Also, it looks like the error I mentioned is pretty consistent when producing .tiff files. An error message is consistently produced which says “filename cannot open”. Today RT did not crash but it looks like the error may occur when the file browser detects the presence of the file and possibly tries opening it while it is still opened for output. Those files don’t appear in the file browser until RT is restarted.


@ajax I don’t know how much you would like to know about zip and lzw; but if you type “zip lzw” into your favorite search engine, very likely one of the top links will point to https://havecamerawilltravel.com/photographer/tiff-image-compression/. It has been a top hit since it was originally published.

(Elle Stone) #8

@afre - that is a very helpful article you linked to. I had noticed just a couple days ago that using LZW compression produced a tiff file that was larger than the uncompressed file, and then promptly until your linked article reminded me.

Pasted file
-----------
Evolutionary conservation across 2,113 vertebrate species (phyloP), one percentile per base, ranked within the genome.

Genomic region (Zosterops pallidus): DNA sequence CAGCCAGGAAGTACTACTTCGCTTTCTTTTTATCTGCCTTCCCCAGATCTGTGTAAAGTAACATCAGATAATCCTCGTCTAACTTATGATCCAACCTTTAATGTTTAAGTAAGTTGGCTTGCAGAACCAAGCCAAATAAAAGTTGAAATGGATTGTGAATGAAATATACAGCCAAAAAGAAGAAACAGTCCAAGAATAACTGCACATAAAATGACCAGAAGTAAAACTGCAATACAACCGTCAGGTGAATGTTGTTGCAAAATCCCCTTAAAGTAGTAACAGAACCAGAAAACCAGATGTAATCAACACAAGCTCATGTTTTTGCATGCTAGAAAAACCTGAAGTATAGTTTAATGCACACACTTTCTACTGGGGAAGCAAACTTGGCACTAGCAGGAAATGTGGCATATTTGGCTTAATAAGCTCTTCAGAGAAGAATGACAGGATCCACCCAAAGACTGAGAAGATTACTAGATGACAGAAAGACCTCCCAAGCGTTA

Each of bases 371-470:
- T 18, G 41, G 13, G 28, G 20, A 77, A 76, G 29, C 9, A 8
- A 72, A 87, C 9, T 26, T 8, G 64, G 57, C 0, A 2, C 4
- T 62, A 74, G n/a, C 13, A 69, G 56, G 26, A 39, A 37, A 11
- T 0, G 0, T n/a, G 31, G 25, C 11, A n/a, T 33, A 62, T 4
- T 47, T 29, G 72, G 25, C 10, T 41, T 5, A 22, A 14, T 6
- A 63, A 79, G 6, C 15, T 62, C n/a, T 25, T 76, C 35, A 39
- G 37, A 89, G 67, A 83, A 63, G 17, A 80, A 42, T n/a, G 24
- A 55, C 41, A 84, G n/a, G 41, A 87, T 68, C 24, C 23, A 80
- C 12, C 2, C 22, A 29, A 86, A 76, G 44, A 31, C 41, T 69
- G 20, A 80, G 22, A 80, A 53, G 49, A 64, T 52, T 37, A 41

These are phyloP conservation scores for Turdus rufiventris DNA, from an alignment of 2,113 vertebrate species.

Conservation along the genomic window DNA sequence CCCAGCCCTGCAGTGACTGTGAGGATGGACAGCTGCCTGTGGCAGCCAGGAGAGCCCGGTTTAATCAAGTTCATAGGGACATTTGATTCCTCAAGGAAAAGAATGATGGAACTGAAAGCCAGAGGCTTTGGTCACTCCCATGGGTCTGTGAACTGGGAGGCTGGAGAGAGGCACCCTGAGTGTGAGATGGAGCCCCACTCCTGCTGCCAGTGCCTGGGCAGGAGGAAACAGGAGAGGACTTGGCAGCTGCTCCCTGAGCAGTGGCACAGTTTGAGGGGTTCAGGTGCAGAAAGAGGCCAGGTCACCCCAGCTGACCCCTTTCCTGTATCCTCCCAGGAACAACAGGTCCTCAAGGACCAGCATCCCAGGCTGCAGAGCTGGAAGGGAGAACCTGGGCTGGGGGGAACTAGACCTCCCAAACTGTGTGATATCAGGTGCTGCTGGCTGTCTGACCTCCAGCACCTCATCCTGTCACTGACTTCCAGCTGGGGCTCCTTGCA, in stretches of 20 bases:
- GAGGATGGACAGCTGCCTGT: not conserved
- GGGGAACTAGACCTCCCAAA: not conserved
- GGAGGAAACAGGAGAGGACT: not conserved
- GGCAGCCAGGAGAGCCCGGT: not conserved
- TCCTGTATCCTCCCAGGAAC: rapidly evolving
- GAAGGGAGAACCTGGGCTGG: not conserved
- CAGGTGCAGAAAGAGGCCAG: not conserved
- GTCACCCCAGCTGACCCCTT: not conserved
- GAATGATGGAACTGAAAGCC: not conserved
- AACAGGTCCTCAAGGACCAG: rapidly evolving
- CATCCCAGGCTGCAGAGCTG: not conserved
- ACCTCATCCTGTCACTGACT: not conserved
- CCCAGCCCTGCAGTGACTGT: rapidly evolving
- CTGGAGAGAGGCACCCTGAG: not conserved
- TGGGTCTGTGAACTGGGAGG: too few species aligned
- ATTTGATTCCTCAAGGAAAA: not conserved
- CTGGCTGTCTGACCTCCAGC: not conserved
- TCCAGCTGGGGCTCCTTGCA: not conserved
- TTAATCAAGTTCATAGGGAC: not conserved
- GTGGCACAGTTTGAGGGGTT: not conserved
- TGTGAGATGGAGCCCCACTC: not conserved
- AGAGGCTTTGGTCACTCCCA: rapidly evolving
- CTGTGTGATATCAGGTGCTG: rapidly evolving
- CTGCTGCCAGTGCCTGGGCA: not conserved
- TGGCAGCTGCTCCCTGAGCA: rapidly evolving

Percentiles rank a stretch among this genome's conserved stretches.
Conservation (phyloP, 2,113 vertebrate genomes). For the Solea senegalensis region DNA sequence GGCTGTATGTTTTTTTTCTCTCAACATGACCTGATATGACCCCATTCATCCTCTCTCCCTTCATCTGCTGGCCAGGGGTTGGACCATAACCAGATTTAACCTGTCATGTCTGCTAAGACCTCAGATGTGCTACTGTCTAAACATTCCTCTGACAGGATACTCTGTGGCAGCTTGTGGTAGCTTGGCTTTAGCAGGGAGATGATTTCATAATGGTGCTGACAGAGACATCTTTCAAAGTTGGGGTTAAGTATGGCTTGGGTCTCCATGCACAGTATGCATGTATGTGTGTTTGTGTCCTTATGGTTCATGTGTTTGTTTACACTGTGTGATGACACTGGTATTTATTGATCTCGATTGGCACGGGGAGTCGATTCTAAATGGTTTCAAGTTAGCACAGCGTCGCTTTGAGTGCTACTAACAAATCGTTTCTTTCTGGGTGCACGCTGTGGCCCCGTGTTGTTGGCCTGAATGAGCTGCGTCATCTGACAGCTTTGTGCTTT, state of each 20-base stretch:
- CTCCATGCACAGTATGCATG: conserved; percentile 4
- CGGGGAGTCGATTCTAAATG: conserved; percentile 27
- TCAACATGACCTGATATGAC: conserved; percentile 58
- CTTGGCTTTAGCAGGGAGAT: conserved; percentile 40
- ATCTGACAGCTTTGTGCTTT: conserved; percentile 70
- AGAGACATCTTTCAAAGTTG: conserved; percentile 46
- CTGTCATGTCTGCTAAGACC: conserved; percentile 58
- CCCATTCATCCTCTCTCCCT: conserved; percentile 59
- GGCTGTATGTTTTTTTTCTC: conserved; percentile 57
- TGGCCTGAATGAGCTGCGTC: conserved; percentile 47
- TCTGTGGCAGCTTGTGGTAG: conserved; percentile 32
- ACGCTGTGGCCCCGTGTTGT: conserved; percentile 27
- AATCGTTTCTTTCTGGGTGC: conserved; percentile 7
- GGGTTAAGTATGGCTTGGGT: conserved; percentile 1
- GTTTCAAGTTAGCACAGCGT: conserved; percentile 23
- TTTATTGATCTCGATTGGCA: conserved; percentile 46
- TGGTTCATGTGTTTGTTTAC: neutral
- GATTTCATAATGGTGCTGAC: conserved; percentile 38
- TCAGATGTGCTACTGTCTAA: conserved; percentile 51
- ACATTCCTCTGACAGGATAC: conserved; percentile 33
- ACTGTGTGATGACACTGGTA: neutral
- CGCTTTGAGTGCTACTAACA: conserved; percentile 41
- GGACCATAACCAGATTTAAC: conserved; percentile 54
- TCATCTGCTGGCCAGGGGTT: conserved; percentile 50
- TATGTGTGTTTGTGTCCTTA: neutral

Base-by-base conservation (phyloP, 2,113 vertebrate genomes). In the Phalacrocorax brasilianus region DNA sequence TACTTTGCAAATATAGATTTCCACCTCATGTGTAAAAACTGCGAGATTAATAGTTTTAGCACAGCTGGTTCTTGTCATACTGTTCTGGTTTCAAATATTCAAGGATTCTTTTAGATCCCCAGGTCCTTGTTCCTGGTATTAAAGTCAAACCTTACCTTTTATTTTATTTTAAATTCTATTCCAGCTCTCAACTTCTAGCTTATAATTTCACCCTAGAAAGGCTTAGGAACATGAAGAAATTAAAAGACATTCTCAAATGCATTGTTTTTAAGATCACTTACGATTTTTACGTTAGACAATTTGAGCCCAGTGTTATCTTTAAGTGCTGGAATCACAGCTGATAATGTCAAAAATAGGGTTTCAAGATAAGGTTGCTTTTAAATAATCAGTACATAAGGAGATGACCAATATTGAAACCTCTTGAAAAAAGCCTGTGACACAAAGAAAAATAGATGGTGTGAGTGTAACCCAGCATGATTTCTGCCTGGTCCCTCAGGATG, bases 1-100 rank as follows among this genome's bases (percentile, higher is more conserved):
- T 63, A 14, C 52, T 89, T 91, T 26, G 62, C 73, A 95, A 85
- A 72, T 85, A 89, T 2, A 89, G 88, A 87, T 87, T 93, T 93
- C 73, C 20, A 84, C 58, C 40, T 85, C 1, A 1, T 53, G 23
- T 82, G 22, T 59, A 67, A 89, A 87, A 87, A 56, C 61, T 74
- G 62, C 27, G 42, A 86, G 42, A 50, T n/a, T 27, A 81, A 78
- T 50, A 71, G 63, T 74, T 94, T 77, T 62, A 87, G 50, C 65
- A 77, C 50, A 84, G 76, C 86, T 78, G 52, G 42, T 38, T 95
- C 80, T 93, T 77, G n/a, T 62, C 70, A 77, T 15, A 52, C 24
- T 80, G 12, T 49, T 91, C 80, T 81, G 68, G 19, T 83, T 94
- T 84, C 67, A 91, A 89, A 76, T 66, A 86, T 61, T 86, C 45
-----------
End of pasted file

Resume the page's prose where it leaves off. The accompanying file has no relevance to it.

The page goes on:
GIMP-2.9 offers LZW, Pack Bits, Deflate, and Jpeg (whatever that might be - does it just output a jpeg?). Is “Deflate” the same as “Zip”? What is Pack Bits?


@elle Enjoy!


(Elle Stone) #10

Hmm, my apologies! I forgot how to use the internet! :slight_smile:

Anyway, apparently deflate is a form of ZIP compression: https://en.wikipedia.org/wiki/Zip_(file_format)

Which brings us right back to the original question: Are all the various possible Zip compression algorithms well-supported? I’ve had considerable trouble over the years with Software A not being able to read tiff files compressed by Software B, though I don’t have any current examples to provide, and don’t have any clue what compression algorithm was used by the various “Software A’s”.